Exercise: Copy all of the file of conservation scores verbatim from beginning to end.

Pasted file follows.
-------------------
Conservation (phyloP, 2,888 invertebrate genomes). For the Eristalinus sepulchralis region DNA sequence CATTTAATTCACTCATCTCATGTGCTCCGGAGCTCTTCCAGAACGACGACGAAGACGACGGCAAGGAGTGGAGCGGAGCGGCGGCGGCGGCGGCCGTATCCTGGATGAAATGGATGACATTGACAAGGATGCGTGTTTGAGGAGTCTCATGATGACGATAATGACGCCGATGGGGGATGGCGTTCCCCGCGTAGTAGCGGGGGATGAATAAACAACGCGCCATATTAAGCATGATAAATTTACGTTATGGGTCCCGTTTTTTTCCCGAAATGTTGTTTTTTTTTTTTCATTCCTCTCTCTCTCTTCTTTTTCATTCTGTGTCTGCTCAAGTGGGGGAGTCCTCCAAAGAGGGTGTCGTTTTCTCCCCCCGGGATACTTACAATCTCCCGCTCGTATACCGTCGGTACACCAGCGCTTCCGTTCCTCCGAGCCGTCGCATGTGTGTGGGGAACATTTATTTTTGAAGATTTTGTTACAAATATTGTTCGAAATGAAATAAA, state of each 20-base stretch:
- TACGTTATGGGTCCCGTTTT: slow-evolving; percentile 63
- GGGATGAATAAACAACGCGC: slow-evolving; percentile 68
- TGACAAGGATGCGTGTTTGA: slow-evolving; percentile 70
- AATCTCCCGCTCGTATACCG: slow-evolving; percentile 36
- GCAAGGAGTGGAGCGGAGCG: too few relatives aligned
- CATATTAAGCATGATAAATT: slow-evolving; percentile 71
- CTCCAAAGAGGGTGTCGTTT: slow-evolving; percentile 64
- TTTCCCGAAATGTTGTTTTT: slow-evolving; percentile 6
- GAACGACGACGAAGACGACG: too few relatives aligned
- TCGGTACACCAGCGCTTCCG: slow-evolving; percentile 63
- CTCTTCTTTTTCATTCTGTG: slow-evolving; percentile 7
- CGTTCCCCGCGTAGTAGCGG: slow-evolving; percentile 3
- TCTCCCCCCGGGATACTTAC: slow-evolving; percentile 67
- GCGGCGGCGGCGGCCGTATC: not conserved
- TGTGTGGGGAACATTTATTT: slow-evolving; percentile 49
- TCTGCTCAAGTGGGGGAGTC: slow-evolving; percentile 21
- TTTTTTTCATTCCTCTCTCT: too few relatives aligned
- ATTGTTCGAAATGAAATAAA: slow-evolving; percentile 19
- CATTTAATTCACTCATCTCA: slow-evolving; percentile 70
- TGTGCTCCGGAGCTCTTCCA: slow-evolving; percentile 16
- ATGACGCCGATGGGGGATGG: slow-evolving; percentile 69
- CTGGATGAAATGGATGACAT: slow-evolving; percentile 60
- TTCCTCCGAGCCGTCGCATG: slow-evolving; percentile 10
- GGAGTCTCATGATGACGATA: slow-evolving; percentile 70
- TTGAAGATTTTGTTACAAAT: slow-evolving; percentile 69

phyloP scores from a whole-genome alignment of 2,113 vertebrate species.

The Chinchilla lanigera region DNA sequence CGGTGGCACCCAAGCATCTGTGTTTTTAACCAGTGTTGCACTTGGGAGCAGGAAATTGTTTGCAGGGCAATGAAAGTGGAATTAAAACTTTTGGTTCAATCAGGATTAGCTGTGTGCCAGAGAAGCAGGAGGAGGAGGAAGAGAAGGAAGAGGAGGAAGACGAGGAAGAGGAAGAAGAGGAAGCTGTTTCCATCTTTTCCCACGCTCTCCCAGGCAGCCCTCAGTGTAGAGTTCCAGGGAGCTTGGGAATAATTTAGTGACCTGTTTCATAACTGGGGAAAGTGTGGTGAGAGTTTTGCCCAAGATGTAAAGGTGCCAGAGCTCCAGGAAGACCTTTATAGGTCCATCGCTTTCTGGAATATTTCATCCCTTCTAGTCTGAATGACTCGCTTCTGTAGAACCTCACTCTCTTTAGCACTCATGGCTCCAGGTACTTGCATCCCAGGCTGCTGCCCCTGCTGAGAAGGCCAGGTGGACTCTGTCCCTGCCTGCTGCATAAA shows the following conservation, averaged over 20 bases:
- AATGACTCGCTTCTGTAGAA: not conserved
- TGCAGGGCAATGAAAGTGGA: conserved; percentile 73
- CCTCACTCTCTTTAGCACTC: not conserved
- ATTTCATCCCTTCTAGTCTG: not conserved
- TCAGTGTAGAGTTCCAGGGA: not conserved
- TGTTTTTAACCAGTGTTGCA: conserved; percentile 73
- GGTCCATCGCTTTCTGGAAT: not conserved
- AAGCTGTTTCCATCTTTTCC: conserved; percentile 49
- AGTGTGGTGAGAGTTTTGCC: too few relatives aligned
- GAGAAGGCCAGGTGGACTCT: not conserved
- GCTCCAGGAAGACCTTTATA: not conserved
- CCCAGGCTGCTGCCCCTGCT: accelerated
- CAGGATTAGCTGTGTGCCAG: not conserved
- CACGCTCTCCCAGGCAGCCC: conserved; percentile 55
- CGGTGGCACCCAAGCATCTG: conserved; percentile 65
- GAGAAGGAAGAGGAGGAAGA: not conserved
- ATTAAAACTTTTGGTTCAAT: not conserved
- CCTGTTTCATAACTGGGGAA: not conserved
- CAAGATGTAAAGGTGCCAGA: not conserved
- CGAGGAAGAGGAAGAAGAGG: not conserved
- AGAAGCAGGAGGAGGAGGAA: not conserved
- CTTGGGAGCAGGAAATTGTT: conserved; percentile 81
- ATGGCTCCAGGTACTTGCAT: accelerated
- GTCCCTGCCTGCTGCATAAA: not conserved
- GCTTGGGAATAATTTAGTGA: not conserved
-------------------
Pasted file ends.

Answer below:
Conservation (phyloP, 2,888 invertebrate genomes). For the Eristalinus sepulchralis region DNA sequence CATTTAATTCACTCATCTCATGTGCTCCGGAGCTCTTCCAGAACGACGACGAAGACGACGGCAAGGAGTGGAGCGGAGCGGCGGCGGCGGCGGCCGTATCCTGGATGAAATGGATGACATTGACAAGGATGCGTGTTTGAGGAGTCTCATGATGACGATAATGACGCCGATGGGGGATGGCGTTCCCCGCGTAGTAGCGGGGGATGAATAAACAACGCGCCATATTAAGCATGATAAATTTACGTTATGGGTCCCGTTTTTTTCCCGAAATGTTGTTTTTTTTTTTTCATTCCTCTCTCTCTCTTCTTTTTCATTCTGTGTCTGCTCAAGTGGGGGAGTCCTCCAAAGAGGGTGTCGTTTTCTCCCCCCGGGATACTTACAATCTCCCGCTCGTATACCGTCGGTACACCAGCGCTTCCGTTCCTCCGAGCCGTCGCATGTGTGTGGGGAACATTTATTTTTGAAGATTTTGTTACAAATATTGTTCGAAATGAAATAAA, state of each 20-base stretch:
- TACGTTATGGGTCCCGTTTT: slow-evolving; percentile 63
- GGGATGAATAAACAACGCGC: slow-evolving; percentile 68
- TGACAAGGATGCGTGTTTGA: slow-evolving; percentile 70
- AATCTCCCGCTCGTATACCG: slow-evolving; percentile 36
- GCAAGGAGTGGAGCGGAGCG: too few relatives aligned
- CATATTAAGCATGATAAATT: slow-evolving; percentile 71
- CTCCAAAGAGGGTGTCGTTT: slow-evolving; percentile 64
- TTTCCCGAAATGTTGTTTTT: slow-evolving; percentile 6
- GAACGACGACGAAGACGACG: too few relatives aligned
- TCGGTACACCAGCGCTTCCG: slow-evolving; percentile 63
- CTCTTCTTTTTCATTCTGTG: slow-evolving; percentile 7
- CGTTCCCCGCGTAGTAGCGG: slow-evolving; percentile 3
- TCTCCCCCCGGGATACTTAC: slow-evolving; percentile 67
- GCGGCGGCGGCGGCCGTATC: not conserved
- TGTGTGGGGAACATTTATTT: slow-evolving; percentile 49
- TCTGCTCAAGTGGGGGAGTC: slow-evolving; percentile 21
- TTTTTTTCATTCCTCTCTCT: too few relatives aligned
- ATTGTTCGAAATGAAATAAA: slow-evolving; percentile 19
- CATTTAATTCACTCATCTCA: slow-evolving; percentile 70
- TGTGCTCCGGAGCTCTTCCA: slow-evolving; percentile 16
- ATGACGCCGATGGGGGATGG: slow-evolving; percentile 69
- CTGGATGAAATGGATGACAT: slow-evolving; percentile 60
- TTCCTCCGAGCCGTCGCATG: slow-evolving; percentile 10
- GGAGTCTCATGATGACGATA: slow-evolving; percentile 70
- TTGAAGATTTTGTTACAAAT: slow-evolving; percentile 69

phyloP scores from a whole-genome alignment of 2,113 vertebrate species.

The Chinchilla lanigera region DNA sequence CGGTGGCACCCAAGCATCTGTGTTTTTAACCAGTGTTGCACTTGGGAGCAGGAAATTGTTTGCAGGGCAATGAAAGTGGAATTAAAACTTTTGGTTCAATCAGGATTAGCTGTGTGCCAGAGAAGCAGGAGGAGGAGGAAGAGAAGGAAGAGGAGGAAGACGAGGAAGAGGAAGAAGAGGAAGCTGTTTCCATCTTTTCCCACGCTCTCCCAGGCAGCCCTCAGTGTAGAGTTCCAGGGAGCTTGGGAATAATTTAGTGACCTGTTTCATAACTGGGGAAAGTGTGGTGAGAGTTTTGCCCAAGATGTAAAGGTGCCAGAGCTCCAGGAAGACCTTTATAGGTCCATCGCTTTCTGGAATATTTCATCCCTTCTAGTCTGAATGACTCGCTTCTGTAGAACCTCACTCTCTTTAGCACTCATGGCTCCAGGTACTTGCATCCCAGGCTGCTGCCCCTGCTGAGAAGGCCAGGTGGACTCTGTCCCTGCCTGCTGCATAAA shows the following conservation, averaged over 20 bases:
- AATGACTCGCTTCTGTAGAA: not conserved
- TGCAGGGCAATGAAAGTGGA: conserved; percentile 73
- CCTCACTCTCTTTAGCACTC: not conserved
- ATTTCATCCCTTCTAGTCTG: not conserved
- TCAGTGTAGAGTTCCAGGGA: not conserved
- TGTTTTTAACCAGTGTTGCA: conserved; percentile 73
- GGTCCATCGCTTTCTGGAAT: not conserved
- AAGCTGTTTCCATCTTTTCC: conserved; percentile 49
- AGTGTGGTGAGAGTTTTGCC: too few relatives aligned
- GAGAAGGCCAGGTGGACTCT: not conserved
- GCTCCAGGAAGACCTTTATA: not conserved
- CCCAGGCTGCTGCCCCTGCT: accelerated
- CAGGATTAGCTGTGTGCCAG: not conserved
- CACGCTCTCCCAGGCAGCCC: conserved; percentile 55
- CGGTGGCACCCAAGCATCTG: conserved; percentile 65
- GAGAAGGAAGAGGAGGAAGA: not conserved
- ATTAAAACTTTTGGTTCAAT: not conserved
- CCTGTTTCATAACTGGGGAA: not conserved
- CAAGATGTAAAGGTGCCAGA: not conserved
- CGAGGAAGAGGAAGAAGAGG: not conserved
- AGAAGCAGGAGGAGGAGGAA: not conserved
- CTTGGGAGCAGGAAATTGTT: conserved; percentile 81
- ATGGCTCCAGGTACTTGCAT: accelerated
- GTCCCTGCCTGCTGCATAAA: not conserved
- GCTTGGGAATAATTTAGTGA: not conserved